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Suppose we have a damped harmonic oscillator governed by $$m\ddot x +b \dot x + k x=F(t)$$ where $F$ is the force applied and $x$ is the response (displacement of the mass).

Suppose the force $F=F_1+F_2$ is applied with $F_1=Re(A_1 \exp(i \omega_1 t))$ and $F_2=Re(A_2 \exp(i \omega_2 t))$.

Question: I have to show that the mean power absorbed is $\langle P\rangle=\langle P_1\rangle+\langle P_2 \rangle$, where $\langle P_1 \rangle$ and $\langle P_2 \rangle $ are the powers absorbed if only $F_1$ and $F_2$ were applied, respectively.

My approach: Due to the linearity of the system, the response to $F$ is $x=x_1+x_2$, i.e. the sum of the individual responses to the forces $F_1$ and $F_2$.

The mean energy dissipated is given by $\langle P \rangle =\frac12 b |v|^2$, where $v=\dot x$ ($x$ is complex).

We have $v=\dot x_1+\dot x_2$ so $$\begin{align} \langle P \rangle &=\frac12 b |v|^2 \\ &=\frac 12 b (|\dot x_1|^2+|\dot x_2|^2+2Re(\dot x_1 \dot x_2^*)) \end{align}$$

Now the problem is that I can't get rid of the cross-term. If I could get rid of it, the problem would be solved, I believe.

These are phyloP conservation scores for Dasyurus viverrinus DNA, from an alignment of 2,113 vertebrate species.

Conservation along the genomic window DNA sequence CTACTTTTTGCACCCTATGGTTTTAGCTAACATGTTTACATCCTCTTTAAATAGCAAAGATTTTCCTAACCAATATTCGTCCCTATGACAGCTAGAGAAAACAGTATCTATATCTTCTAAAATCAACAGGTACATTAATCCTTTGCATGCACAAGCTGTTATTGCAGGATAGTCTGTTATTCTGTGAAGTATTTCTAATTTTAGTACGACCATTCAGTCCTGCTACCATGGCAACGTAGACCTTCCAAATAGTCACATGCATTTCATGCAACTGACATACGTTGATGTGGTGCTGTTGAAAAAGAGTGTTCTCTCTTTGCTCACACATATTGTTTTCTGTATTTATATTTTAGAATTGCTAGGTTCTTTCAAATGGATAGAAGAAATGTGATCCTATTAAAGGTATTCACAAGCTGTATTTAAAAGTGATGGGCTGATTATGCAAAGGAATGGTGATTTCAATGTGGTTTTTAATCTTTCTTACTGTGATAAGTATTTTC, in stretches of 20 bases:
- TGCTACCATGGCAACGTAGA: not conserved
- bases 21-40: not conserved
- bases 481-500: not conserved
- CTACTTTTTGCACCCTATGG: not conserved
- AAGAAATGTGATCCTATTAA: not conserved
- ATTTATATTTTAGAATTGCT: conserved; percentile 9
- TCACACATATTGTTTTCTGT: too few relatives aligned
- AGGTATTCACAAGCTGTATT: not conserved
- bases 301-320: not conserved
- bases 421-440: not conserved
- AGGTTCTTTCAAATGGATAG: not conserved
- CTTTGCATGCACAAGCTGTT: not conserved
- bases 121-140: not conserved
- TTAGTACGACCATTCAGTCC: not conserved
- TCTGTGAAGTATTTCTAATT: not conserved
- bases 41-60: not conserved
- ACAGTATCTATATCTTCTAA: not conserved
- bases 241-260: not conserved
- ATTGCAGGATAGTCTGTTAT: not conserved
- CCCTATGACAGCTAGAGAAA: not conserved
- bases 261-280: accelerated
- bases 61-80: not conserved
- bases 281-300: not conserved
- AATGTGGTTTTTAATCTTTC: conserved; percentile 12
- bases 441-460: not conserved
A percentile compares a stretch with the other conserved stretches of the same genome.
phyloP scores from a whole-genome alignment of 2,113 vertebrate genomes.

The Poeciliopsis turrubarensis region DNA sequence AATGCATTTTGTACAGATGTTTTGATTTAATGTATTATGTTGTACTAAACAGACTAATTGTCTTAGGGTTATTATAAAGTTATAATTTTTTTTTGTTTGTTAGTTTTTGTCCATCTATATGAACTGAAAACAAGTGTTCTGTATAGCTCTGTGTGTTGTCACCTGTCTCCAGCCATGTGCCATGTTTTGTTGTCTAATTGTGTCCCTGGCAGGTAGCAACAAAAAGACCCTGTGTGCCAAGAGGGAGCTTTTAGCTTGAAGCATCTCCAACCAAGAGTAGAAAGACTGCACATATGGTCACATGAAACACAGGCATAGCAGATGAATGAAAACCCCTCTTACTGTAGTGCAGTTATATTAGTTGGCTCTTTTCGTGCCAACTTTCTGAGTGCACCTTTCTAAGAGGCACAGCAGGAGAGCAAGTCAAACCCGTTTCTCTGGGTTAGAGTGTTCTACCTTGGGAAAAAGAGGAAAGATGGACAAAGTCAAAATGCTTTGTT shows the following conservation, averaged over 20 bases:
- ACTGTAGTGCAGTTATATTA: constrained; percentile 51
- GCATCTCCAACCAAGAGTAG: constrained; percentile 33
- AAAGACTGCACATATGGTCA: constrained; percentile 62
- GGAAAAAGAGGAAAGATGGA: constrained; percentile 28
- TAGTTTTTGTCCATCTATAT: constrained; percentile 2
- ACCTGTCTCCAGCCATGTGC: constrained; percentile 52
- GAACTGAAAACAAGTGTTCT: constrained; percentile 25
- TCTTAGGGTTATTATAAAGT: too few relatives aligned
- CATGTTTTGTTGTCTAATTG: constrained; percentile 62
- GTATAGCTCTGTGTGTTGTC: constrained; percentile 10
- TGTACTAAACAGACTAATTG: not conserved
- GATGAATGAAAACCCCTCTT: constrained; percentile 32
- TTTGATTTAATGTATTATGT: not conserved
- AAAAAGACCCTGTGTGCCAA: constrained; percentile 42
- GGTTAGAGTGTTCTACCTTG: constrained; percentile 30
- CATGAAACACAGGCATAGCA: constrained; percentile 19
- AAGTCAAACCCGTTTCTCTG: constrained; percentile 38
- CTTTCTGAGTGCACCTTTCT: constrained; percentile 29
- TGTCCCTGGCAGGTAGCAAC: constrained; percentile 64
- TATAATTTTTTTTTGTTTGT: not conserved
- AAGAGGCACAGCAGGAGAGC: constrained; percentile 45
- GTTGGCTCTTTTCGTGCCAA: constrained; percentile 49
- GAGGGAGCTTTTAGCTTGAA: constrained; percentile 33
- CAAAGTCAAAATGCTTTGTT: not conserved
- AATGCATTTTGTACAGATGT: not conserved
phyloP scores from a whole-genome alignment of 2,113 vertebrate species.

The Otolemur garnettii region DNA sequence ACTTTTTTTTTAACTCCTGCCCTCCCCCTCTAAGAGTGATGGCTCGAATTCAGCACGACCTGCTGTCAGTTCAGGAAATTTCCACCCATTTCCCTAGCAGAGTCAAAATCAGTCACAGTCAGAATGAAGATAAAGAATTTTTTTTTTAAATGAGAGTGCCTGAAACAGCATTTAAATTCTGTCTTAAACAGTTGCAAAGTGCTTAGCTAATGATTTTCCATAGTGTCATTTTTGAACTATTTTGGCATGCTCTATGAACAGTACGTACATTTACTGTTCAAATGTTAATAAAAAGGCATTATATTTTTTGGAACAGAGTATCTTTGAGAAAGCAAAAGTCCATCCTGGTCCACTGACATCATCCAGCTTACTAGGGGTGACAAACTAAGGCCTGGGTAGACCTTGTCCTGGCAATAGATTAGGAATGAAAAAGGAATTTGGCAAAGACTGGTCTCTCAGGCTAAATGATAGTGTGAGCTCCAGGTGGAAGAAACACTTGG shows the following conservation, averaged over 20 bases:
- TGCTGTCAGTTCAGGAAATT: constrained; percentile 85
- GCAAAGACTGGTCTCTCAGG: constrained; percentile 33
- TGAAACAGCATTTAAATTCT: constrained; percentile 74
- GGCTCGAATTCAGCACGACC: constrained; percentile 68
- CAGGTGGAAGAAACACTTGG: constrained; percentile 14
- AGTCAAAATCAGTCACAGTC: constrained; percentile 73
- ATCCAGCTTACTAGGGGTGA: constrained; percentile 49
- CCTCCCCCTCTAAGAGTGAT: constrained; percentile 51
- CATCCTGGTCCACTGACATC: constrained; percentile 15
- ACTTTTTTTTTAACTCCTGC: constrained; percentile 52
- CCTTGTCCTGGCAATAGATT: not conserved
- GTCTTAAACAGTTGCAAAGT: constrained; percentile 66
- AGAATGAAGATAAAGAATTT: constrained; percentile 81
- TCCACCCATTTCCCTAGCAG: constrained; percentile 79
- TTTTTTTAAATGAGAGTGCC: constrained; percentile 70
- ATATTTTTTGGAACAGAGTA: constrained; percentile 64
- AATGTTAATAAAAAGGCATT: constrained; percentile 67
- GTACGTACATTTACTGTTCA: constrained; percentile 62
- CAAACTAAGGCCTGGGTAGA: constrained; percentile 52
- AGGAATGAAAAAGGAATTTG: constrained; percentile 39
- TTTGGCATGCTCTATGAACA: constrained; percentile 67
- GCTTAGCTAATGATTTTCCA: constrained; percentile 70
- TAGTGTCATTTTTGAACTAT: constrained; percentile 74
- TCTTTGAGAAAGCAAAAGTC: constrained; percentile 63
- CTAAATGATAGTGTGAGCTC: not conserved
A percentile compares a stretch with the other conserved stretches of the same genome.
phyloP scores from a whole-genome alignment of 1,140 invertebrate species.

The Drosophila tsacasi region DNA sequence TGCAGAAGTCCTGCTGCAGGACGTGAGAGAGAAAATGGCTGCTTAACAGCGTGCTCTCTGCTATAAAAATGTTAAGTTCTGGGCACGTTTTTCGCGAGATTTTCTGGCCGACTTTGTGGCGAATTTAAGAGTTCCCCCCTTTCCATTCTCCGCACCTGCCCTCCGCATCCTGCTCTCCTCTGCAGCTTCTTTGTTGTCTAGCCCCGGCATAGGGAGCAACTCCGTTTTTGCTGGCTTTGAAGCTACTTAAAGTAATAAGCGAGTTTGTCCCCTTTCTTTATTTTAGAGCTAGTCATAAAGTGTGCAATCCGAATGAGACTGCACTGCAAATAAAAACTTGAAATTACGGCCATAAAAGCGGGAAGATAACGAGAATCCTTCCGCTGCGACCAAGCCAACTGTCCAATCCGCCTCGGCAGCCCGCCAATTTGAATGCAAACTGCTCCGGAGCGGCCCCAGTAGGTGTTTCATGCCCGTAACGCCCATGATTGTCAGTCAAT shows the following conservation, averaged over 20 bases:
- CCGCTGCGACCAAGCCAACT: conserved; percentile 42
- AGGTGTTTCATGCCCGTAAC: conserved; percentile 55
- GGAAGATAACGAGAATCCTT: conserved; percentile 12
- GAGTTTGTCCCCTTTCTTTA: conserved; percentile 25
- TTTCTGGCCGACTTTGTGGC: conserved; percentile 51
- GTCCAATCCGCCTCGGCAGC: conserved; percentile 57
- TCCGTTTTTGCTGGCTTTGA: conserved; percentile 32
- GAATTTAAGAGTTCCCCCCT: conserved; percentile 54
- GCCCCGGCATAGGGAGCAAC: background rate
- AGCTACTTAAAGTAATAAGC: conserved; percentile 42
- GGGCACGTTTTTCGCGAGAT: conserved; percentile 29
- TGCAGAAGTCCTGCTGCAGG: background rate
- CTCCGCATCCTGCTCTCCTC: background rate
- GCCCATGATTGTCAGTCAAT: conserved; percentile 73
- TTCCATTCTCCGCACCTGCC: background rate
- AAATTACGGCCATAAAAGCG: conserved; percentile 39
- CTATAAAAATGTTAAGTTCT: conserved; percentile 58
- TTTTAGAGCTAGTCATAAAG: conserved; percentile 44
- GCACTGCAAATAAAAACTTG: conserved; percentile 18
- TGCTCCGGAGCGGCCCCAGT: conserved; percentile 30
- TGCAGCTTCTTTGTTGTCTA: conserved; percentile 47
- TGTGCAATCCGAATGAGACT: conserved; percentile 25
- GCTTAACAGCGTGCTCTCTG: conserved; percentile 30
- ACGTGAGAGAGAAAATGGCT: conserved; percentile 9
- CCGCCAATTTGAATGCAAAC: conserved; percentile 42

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So when this happens, the equations are telling you that there is something physical that you are not considering. You can't prove this particular statement because this particular statement is not true in all physical circumstances.

So that should lead you to look at the equations again and see in what limit they might be true, in what limit they might be false.

That counterexample is really easy to generate once you realize that that's what it's telling you, suppose two waves of the same frequency are 180 degrees out of phase. Then the response will be zero and the power it dissipates will be zero: you can add two driving forces that cancel each other out. Or, if they are in phase, the power is now quadruple the original, not double.

So what if they are slightly different frequencies? well we know what that physical phenomenon is, it's called a beat frequency. That beat frequency goes like the difference of the two frequencies, and so this formula can only hold when you are looking at powers over a timescale going like $1/|\omega_1-\omega_2|.$

On shorter time scales, you might capture the power during a node or a peak of a beat, and this property will not be true.

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